By Landon Neumann
On December 14th, 2011 I conducted my first Christmas Bird Count at Goose Pond Fish and Wildlife Area The Wildlife Area, near Linton, Indiana, is an 8,000+ acre complex of prairie and wetland habitat, managed by the Indiana Department of Natural Resources, where conservation organizations have undertaken extensive habitat restoration efforts. It is also a fantastic spot for birding.
After traveling a few hours, our group arrived at a local fast food restaurant where we were given our birding assignments. Soon we headed off to our assigned areas. As the sun began to rise we watched the ducks (mostly Mallards) and European Starlings fly from their nighttime roosts. We marveled at the number of American Tree Sparrows in the thickets. We continued along the trail to find Swamp, White-crowned, and Song sparrows in the flocks of American Tree Sparrows. Away from the sparrows, we saw Mallards, American Black Ducks, Northern Harriers, and Rough-legged Hawks flying over our heads. Close by, another birder’s area held an American Wigeon. After such a display, we continued our hike only to find our area rather birdless. The rest of the morning few birds were found, only a few American Coots and American Tree Sparrows, but this drought of birds would end.
Once we had finished birding our area in the morning and reported our numbers to our area leader, we headed back to the fast food restaurant for lunch. There we learned what birds had been reported elsewhere in the circle that morning. After lunch our group decided to search for the Ross’s Goose and Whooping Cranes that had been reported the same morning. We busted on the Ross’s Goose, but we did find the two Whooping Cranes. We celebrated quickly, hurrying off to bird another part of the marsh that we had failed to see earlier in the day.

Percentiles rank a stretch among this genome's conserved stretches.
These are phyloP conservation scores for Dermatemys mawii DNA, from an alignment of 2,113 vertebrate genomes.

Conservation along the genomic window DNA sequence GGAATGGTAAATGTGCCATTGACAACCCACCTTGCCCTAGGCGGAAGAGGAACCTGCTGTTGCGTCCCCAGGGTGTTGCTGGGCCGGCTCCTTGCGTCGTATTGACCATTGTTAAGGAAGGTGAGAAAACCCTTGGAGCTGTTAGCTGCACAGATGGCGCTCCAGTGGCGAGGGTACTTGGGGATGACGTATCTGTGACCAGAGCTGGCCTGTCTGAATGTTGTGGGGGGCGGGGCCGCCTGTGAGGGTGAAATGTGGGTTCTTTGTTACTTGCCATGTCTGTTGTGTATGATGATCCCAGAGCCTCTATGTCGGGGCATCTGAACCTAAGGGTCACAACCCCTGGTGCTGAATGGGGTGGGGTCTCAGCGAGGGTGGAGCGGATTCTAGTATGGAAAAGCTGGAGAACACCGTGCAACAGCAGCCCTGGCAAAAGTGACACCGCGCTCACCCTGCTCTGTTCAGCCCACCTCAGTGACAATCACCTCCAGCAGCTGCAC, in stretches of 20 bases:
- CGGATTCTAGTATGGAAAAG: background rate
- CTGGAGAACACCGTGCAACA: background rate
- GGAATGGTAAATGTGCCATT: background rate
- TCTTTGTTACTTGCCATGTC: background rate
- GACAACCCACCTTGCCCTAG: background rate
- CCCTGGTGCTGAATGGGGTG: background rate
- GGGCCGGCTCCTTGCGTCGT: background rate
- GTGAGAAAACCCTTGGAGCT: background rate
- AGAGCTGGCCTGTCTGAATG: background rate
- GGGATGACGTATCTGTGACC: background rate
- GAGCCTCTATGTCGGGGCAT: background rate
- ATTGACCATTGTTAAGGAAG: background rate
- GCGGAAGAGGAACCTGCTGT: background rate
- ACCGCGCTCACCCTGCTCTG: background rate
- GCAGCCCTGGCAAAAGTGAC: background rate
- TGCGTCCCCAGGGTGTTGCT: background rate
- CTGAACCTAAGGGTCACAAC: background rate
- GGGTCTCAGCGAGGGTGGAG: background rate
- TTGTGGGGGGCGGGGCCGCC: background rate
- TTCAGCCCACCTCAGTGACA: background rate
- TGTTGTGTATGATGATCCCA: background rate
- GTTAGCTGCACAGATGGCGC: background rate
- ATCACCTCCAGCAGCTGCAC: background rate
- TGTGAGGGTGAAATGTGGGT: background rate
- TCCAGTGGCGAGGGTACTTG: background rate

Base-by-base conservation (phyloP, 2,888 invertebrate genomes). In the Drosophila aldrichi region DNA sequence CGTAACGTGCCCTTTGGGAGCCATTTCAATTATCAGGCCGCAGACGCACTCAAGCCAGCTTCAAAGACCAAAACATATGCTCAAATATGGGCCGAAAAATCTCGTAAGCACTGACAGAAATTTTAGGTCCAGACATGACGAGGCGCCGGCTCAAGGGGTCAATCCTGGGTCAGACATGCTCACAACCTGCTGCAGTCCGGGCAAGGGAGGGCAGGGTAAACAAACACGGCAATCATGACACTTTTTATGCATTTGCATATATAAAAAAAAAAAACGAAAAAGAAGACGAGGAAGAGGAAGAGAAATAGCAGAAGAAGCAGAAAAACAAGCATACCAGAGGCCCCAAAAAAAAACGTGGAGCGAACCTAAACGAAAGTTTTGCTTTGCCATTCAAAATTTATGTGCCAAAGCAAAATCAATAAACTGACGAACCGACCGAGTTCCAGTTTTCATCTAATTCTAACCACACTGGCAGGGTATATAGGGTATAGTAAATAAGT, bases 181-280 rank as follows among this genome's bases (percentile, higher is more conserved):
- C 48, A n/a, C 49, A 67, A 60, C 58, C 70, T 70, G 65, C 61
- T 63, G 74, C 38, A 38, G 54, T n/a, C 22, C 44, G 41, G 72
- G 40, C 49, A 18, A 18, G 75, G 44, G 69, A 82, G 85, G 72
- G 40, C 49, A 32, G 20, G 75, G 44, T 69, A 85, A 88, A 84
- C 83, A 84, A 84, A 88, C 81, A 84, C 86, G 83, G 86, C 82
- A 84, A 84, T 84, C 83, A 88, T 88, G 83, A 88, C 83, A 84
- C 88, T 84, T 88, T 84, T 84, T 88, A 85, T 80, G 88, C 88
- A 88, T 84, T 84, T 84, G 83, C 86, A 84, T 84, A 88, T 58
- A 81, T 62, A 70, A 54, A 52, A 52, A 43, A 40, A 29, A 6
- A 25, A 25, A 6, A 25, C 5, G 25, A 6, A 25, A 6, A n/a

The birding was pretty slow, but then we received a call from a guy who had spotted a female Brewer’s Blackbird and wondered if anyone could come take a picture of it. We hopped in the car and dashed off to where the blackbird had been found. It turned out that the bird was too far away to photograph, but most of us at least got good view of it. After hearing from the count leader that we were only two birds away from breaking the Indiana Christmas Bird Count species record, we quickly joined our two groups together and set off to the local state forest to look for forest birds. The state forest proved to be a bust, although we did get some nice views of Ruddy Duck. Undaunted, we continued to bird, now looking for Short-eared Owls.
We headed to the Beehunter Marsh (another part of Goose Pond) to look for Short-eared Owls. At Beehunter Marsh we had Trumpeter and Tundra swans, as well as more Whooping Cranes, before we looked for Short-eared Owls. When we arrived at the owls’ habitat, we began scanning for the skies for them, but soon our hope began to fade. For the next twenty minutes we saw nothing. Then, suddenly, we heard screeching from a Short-eared Owl. We were just in time to catch a glimpse of one soaring away into the dusky landscape.
Overall the Christmas Bird Count gave me four new lifers: Trumpeter Swan, American Wigeon, Whooping Crane, and Shorted-eared Owl. Even though the count tragically failed to break the Indiana Christmas Bird Count species record, we still came close ending that day, with 107 species, a very respectable number if you ask me. I had a blast helping conduct the count, and recommend everyone should do one. I know I will again!
About the author: Landon Neumann, 14, lives in Logansport, Indiana. He has been birding for about five years. His favorite group of birds are shorebirds, but is favorite bird is Painted Redstart. Landon participated in 2011 Camp Colorado.